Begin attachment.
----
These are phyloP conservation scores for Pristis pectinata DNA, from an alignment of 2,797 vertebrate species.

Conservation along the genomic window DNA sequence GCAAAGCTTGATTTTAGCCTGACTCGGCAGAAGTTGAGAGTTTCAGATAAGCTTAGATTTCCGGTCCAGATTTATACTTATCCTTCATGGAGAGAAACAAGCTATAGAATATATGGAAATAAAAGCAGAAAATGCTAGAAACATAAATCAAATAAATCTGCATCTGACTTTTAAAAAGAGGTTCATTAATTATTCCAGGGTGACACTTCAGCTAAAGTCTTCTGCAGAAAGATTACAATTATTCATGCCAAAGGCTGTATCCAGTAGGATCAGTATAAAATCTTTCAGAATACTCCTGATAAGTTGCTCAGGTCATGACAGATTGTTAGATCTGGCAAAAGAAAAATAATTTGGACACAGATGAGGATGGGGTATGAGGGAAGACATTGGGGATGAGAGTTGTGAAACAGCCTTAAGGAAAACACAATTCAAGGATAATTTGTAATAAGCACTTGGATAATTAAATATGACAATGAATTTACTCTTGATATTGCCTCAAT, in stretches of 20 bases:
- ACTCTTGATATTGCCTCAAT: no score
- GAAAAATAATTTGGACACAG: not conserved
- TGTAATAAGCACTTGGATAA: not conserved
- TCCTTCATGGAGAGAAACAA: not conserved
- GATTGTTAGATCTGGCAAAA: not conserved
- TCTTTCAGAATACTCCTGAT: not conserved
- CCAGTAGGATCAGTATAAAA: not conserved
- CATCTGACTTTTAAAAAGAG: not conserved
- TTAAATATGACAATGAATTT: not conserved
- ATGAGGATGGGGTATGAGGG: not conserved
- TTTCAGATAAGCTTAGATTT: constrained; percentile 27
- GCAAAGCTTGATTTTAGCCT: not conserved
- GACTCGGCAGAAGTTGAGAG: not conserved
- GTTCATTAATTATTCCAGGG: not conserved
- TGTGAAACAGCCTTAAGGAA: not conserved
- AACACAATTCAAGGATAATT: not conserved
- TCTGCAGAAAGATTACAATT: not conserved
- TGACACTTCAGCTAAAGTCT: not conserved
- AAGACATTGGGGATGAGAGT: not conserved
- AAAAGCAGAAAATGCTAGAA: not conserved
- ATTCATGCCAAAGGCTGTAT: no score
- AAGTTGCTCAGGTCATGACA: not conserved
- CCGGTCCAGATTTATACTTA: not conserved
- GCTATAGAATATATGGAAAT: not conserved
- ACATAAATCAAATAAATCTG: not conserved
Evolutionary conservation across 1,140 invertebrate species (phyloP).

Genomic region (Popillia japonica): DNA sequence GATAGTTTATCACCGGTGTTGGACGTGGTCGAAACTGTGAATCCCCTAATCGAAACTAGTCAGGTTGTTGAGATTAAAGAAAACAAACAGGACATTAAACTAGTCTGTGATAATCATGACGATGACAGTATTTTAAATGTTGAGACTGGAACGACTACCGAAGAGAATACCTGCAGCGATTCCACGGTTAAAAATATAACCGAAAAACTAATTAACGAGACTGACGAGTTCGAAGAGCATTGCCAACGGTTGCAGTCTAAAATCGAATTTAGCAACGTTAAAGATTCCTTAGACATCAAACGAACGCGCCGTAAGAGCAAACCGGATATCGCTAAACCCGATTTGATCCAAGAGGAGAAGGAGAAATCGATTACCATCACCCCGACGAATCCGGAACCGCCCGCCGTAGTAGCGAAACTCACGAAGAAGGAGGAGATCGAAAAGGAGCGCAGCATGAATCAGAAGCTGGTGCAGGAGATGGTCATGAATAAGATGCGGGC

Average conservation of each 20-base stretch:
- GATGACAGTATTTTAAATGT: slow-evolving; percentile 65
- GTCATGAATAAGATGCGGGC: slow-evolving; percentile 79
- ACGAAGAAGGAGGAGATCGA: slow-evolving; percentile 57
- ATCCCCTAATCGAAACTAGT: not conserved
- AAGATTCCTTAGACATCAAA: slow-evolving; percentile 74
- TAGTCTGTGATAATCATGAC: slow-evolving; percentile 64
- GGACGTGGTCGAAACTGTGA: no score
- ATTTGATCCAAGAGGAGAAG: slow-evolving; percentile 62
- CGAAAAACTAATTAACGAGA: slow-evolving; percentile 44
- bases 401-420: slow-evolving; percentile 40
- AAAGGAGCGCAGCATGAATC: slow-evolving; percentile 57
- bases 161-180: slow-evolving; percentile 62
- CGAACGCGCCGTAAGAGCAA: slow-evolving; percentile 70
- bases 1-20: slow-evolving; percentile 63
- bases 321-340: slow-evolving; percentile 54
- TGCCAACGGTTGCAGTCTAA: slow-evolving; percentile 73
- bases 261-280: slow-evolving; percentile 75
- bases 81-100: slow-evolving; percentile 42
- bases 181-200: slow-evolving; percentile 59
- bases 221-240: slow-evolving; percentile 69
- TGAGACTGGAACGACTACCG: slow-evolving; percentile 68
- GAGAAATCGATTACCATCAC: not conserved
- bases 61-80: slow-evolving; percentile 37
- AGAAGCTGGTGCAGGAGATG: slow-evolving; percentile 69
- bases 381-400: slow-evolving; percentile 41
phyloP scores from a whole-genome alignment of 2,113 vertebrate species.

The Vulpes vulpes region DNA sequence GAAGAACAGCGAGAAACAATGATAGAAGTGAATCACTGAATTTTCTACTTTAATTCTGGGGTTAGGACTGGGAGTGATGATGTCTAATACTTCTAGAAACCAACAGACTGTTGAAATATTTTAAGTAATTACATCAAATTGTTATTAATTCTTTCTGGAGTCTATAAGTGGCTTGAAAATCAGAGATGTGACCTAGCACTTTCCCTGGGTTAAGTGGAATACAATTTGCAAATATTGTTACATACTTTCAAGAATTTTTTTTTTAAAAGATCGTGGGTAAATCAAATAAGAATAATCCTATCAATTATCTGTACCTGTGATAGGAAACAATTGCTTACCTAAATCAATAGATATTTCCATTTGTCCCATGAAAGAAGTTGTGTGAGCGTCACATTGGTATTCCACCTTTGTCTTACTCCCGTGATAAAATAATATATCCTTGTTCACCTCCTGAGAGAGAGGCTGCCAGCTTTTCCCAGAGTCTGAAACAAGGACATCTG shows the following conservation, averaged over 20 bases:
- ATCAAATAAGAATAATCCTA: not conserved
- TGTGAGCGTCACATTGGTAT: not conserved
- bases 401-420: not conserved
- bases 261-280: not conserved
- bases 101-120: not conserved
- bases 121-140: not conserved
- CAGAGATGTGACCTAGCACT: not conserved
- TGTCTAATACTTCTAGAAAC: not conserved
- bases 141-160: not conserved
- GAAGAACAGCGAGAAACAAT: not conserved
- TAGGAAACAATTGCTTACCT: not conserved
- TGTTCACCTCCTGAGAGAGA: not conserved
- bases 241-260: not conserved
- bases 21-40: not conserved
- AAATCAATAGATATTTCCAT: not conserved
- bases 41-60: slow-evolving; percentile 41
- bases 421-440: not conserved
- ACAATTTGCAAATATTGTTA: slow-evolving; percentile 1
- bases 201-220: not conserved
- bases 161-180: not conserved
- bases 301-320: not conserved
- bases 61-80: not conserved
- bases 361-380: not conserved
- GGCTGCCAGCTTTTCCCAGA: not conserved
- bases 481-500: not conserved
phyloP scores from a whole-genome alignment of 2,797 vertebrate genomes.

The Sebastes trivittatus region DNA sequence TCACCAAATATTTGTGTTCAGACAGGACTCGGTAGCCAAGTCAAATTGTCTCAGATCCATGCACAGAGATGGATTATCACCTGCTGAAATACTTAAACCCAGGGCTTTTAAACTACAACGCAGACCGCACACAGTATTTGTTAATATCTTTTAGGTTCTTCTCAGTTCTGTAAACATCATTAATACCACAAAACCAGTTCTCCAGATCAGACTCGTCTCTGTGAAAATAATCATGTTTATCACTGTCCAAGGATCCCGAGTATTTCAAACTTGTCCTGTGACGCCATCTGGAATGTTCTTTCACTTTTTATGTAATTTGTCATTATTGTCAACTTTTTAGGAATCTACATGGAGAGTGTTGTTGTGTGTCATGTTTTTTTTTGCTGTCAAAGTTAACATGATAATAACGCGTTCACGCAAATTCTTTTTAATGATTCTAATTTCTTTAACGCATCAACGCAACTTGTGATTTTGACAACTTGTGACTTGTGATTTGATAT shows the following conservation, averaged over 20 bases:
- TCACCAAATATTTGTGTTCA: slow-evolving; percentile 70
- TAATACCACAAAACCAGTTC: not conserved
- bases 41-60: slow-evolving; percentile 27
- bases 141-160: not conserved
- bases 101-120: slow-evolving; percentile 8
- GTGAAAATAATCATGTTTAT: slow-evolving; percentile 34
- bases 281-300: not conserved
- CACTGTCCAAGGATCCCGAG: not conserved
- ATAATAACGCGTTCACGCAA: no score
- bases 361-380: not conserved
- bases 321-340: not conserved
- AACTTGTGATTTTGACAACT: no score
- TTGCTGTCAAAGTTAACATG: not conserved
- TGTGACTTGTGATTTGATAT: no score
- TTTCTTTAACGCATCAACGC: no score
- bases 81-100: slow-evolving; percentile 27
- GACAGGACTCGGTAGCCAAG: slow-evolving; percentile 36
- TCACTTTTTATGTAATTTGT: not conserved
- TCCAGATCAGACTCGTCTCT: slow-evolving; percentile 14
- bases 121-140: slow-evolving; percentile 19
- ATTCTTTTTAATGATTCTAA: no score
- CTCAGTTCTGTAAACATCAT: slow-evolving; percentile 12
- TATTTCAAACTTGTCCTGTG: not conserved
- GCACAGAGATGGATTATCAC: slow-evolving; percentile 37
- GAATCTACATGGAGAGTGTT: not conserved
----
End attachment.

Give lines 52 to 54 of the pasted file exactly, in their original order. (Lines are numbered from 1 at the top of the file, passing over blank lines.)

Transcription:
- GAGAAATCGATTACCATCAC: not conserved
- bases 61-80: slow-evolving; percentile 37
- AGAAGCTGGTGCAGGAGATG: slow-evolving; percentile 69